Medium deep colour. Coffee, cassis aromas with underlying vanilla oak. Generous and chocolaty with fresh cassis, blackcurrant confit flavours, dense chalky chocolaty tannins and vanilla oak notes. Finishes chocolaty and long. A little over extracted with its tannin density. Will no doubt all come together with time. Tasted at the Union des Grand Crus and Ch Mouton Rothschild.
Refined and ultra-fine with a linear and polished character. Fullbodied, yet tight and racy. A classy and sophisticated young wine.
The 2016 Clerc Milon is a blend of 55% Cabernet Sauvignon, 29% Merlot, 13% Cabernet Franc, 2% Petit Verdot and 1% Carmenere (the latter vinification intégrale, so that it includes 50% of the stems, and Philippe Dhalluin said he was pleased with the results). It has a very pure bouquet, a mixture of red and black fruit, a touch of cedar and ash in the background. It takes time to really unfold in the glass. The palate is adorable: svelte tannin, beautifully pitched acidity, great depth with a silky smooth finish that just caresses the mouth. There is a little tightness here compared to the more expressive 2016 d'Armailhac, but I have no doubt that it will turn into a top-flight Clerc-Milon.
The 2016 Clerc Milon is dense, plush and undeniably appealing. Plump fruit and supple tannins add to the wine's considerable charm. Here, too, the texture is sweet, plush and quite generous. A burst of dark blue/purplish fruit, grilled herbs, menthol and licorice punctuates the vivid finish. Clerc Milon has been terrific on each of the three occasions I have tasted it so far.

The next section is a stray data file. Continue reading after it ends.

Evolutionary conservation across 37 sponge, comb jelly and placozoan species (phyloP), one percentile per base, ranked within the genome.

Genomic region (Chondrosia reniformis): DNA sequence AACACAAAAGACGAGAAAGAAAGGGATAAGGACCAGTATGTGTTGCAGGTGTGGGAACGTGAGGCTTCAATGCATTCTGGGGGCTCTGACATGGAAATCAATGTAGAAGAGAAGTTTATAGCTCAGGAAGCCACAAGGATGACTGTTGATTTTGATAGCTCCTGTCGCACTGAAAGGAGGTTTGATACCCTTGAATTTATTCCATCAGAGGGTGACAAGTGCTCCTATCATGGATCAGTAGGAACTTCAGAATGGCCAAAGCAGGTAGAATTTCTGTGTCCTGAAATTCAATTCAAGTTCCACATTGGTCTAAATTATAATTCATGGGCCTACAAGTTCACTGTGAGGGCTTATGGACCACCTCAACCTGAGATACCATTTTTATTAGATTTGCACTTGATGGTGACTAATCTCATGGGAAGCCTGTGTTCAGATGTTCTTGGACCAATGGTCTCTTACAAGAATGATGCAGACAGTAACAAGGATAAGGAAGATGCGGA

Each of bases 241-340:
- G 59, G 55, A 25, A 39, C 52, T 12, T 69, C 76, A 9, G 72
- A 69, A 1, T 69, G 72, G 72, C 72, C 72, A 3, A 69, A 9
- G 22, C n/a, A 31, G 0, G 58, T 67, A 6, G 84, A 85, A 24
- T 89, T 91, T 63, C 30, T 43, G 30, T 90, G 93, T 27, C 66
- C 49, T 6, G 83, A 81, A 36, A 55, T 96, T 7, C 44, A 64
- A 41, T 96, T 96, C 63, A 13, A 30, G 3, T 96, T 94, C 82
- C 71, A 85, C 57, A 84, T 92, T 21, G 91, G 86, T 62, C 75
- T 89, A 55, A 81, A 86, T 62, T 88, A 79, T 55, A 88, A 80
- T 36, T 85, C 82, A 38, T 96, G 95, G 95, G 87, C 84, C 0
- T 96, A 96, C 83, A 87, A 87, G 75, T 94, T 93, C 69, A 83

Real aromatic lift. Calm, collected, lovely 'minerality'. Completely pure. Fully ripe but not a trace of sweetness. So cool!
Pauillac is Bordeaux’s most acclaimed appellation, the only one with three Premier Cru properties: Château Lafite-Rothschild, Château Mouton-Rothschild and Château Latour. These and other Pauillac chateaux produce robust, full-flavored and long-lived red wines made from Cabernet-based blends. Though winemaking techniques and microclimates vary throughout Pauillac, producing some variations in style, classic Pauillac wines have juicy flavours of blackcurrant and cedar, often with coffee, chocolate and graphite notes. Pauillac, part of the Médoc region on Bordeaux’s Left Bank, has gravelly and well-drained soils that force vines to grow long and strong roots. Struggling a bit for water, the vines produce grapes with high tannins and concentrated juices. Nearby rivers and the Atlantic Ocean modulate temperatures, preventing the grapes from ripening too quickly. Such grapes make powerful wines that may age and improve for decades. However, in Pauillac, as in other old-world wine regions, some winemakers are working to develop softer red wines that maintain the local wines’ traditional substance and flavours, but are more approachable immediately upon release.